We use and rely on this brand and pattern below, Cox and Rawle Tanago hooks, a lot in our guiding service and recommend them highly.
By the way, all the fish on that day were caught on a 6-pound flurocarbon leader and size 6 Tanago hook.
I’ll happily use 4-pound leaders for corbina, too, but on that day we went for 6-pound because of the 6-12-pound rated rod in use and presence of lots of kelp in the water.
No problem with a size 8 hook if the bait is small, either, but going smaller will result in more lost fish.
Bait was always two or three small sand crabs - one of which was usually a soft shell sand crab.
Soft shell sand crabs are in the process of molting their shell (like a snake sheds its skin to grow bigger) and big corbina know to look for these paler, slightly translucent crabs that are vulnerable to predators, and extra soft and juicy.
Maybe one in about thirty to fifty crabs is of the soft shell variety, so sift through a load (taking care not to break the 50-crab possession rule) and pick out the small to medium size soft shell-ers for hook baits. You’ll notice the difference in your catch rates.
2) We fished the perfect tide and pre-grunion run moon state for big corbina.
Just enough swing, height and tidal movement coinciding with dawn to get the bait and fish moving (we saw numerous bait blow-ups in the shore-break too), but not enough water shifting to put the bigger fish off feeding close to shore. Tidal coefficients are worth studying.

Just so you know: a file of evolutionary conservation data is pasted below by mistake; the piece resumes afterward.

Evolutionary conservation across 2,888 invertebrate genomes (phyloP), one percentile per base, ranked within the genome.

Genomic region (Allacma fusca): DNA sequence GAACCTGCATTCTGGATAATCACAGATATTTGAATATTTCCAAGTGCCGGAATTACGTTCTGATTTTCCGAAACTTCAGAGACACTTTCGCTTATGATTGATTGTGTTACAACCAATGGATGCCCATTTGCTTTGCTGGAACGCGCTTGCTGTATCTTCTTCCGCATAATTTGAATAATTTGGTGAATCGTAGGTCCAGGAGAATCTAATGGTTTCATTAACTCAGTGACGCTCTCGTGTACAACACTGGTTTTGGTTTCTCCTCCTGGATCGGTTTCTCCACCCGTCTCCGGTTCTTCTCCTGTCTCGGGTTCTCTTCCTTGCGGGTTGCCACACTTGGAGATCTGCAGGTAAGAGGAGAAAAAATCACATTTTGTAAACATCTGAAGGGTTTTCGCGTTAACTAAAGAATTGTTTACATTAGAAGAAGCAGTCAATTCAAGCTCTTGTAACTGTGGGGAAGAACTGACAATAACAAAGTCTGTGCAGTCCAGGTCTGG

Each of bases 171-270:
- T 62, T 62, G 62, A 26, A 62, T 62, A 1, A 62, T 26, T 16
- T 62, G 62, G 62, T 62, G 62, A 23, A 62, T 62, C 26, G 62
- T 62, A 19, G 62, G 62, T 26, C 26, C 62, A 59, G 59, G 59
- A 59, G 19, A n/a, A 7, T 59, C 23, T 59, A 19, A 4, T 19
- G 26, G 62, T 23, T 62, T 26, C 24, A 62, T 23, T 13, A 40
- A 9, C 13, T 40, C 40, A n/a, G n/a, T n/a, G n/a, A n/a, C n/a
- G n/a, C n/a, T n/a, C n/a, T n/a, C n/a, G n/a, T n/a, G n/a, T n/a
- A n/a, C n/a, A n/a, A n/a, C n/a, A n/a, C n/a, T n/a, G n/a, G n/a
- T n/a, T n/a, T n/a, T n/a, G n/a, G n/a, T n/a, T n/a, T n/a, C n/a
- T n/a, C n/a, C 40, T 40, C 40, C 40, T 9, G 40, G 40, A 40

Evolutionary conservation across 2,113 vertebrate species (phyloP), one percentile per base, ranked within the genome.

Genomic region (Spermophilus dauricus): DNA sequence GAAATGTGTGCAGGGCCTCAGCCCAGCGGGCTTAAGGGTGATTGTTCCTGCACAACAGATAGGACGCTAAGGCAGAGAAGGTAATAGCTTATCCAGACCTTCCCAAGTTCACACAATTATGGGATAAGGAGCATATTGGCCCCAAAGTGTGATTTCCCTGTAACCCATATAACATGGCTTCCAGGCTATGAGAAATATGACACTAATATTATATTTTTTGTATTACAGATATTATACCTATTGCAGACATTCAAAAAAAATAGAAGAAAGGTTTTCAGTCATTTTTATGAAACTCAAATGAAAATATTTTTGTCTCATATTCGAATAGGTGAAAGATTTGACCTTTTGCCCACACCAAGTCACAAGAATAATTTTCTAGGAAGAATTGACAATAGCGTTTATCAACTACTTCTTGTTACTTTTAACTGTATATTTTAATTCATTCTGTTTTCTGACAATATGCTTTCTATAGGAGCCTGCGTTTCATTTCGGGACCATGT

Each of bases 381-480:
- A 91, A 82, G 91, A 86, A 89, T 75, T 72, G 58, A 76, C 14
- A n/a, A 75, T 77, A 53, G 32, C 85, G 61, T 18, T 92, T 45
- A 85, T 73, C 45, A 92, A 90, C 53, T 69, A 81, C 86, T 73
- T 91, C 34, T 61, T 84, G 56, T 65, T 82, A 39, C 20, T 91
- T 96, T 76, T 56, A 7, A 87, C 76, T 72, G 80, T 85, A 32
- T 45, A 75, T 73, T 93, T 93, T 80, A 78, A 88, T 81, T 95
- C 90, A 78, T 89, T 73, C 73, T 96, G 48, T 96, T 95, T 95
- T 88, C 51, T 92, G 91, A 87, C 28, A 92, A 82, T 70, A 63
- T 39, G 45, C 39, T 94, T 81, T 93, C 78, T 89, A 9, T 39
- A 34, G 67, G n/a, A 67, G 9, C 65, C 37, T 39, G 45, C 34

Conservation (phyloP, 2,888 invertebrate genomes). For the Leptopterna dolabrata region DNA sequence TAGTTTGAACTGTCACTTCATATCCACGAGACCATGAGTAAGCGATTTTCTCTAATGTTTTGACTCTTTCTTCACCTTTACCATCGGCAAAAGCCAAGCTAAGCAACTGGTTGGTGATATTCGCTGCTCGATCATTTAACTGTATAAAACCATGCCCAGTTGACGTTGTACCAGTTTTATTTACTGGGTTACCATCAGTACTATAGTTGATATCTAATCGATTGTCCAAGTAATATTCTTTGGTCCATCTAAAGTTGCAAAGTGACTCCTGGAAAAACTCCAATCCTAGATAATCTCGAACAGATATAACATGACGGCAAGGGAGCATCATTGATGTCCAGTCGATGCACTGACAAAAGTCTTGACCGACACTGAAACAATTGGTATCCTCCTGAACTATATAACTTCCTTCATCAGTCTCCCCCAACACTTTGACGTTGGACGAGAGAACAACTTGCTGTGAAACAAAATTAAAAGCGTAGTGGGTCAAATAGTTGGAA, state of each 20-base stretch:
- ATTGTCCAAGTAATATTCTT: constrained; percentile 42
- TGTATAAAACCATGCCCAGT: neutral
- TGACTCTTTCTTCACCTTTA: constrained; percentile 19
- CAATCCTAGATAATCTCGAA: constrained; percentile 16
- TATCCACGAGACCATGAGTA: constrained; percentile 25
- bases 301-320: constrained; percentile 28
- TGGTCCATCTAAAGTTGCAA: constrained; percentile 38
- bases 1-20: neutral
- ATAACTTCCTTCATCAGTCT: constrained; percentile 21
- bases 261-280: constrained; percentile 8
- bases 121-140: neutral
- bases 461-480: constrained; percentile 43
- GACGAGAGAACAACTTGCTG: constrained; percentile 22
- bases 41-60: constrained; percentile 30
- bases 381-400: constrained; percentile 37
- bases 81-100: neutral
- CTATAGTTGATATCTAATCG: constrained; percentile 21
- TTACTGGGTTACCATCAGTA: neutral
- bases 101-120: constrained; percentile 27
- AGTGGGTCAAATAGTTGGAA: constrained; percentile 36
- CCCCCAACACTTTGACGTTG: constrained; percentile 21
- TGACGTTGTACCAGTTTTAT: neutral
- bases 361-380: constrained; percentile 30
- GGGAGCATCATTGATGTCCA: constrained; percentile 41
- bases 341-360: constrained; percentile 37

Small swells in the 1 to 2-foot range are perfect, and the 70-degree water currently invading Southern California beaches is heaven for a big corbina.
Early starts to avoid the wind, crowds, surfers and swimmers, which the fish really back away from.
3) Make sure you’re fishing right on top of the biggest bed of sand crabs you can find.
If you don’t get a bite in five minutes or the crabs disperse, move to the next piece of structured water you can find adjacent to the biggest bed of crabs you can see.
We are currently taking bookings for Corbina fishing, and general fun surf fishing sessions, lessons and tuitions this summer and beyond in Orange and LA Counties.
Please inquire via: firstname.lastname@example.org or call 714-642-5770 for info and bookings, or if you have any questions about surf fishing in California.